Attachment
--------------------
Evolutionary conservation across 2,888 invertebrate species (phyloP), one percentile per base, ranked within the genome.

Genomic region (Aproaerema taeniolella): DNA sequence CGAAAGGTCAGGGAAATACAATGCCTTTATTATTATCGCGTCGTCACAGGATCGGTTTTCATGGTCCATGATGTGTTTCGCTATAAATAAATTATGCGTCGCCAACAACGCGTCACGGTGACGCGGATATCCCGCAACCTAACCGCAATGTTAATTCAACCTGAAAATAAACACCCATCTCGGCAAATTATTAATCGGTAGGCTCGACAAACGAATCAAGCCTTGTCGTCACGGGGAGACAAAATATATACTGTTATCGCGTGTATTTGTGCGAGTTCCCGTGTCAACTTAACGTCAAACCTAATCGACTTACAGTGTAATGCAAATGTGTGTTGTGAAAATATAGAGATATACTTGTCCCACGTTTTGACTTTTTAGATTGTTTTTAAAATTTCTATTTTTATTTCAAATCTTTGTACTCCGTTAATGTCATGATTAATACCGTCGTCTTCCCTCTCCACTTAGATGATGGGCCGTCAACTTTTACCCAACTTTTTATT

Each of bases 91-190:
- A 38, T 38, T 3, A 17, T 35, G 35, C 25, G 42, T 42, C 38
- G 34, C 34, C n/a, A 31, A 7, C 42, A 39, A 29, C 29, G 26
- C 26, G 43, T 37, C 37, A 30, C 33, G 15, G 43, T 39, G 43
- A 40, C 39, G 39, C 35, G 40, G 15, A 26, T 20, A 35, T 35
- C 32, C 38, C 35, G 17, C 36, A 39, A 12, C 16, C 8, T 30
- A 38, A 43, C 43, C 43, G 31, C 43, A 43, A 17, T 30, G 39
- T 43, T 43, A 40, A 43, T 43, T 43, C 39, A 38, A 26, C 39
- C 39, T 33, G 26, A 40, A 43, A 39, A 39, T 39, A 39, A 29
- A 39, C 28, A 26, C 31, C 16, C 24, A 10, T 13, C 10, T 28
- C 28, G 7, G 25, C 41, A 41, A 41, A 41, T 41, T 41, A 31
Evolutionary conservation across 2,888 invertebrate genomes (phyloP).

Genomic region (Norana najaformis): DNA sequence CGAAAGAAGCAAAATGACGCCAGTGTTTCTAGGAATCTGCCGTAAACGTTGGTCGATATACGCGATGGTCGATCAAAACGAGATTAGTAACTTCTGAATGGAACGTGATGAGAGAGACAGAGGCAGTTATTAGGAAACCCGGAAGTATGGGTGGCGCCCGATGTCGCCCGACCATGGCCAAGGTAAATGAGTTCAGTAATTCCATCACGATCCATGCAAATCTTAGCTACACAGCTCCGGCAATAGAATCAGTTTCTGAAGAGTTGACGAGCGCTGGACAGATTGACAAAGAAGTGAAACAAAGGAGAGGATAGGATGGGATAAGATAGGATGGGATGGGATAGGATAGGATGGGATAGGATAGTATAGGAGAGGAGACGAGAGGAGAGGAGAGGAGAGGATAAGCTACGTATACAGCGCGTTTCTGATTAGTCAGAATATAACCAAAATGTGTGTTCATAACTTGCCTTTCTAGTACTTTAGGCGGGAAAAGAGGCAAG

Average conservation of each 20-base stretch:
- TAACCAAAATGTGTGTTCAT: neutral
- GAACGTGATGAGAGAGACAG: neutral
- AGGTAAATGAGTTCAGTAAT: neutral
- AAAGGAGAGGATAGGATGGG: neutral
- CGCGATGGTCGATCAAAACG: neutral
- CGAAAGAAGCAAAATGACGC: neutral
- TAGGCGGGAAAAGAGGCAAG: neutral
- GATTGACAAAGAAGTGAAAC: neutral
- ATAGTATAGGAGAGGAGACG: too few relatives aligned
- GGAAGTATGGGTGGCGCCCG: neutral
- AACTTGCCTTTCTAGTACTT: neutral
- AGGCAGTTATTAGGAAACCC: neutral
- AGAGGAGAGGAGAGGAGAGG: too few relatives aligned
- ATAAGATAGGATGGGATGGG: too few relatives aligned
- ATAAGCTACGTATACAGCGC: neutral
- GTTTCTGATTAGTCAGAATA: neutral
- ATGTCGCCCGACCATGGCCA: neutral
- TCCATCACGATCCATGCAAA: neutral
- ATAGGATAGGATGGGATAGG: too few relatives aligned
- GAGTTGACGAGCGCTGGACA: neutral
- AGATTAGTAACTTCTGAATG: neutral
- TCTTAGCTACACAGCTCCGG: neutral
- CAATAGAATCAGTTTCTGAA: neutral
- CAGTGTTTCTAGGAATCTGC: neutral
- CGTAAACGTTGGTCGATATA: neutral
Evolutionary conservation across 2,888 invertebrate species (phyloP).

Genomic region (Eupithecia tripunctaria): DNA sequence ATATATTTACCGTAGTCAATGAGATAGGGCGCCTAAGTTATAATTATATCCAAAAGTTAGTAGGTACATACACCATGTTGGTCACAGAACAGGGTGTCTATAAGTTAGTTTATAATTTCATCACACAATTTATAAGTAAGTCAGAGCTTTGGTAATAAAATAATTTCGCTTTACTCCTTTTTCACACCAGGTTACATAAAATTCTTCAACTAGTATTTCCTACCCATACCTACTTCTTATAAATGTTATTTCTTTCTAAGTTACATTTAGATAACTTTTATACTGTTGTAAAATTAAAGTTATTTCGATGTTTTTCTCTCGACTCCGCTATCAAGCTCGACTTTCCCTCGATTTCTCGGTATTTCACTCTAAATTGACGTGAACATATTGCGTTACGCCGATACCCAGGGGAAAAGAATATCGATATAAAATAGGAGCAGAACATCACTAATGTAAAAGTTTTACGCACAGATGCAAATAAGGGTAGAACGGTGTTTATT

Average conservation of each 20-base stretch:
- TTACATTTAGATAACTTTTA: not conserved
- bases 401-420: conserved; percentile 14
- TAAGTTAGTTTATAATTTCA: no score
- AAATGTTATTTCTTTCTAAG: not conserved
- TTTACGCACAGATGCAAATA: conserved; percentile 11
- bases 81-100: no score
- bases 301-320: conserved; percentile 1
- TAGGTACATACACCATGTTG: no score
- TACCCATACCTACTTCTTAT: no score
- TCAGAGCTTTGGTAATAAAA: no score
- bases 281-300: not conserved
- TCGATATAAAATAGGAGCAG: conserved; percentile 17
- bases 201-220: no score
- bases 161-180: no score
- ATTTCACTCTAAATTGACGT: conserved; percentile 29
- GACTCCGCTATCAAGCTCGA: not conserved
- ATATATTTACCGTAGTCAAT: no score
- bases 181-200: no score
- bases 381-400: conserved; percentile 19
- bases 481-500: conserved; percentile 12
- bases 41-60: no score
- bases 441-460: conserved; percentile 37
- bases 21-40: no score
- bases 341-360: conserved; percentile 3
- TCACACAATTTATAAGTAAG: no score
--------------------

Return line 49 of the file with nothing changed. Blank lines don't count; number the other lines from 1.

- TTTACGCACAGATGCAAATA: conserved; percentile 11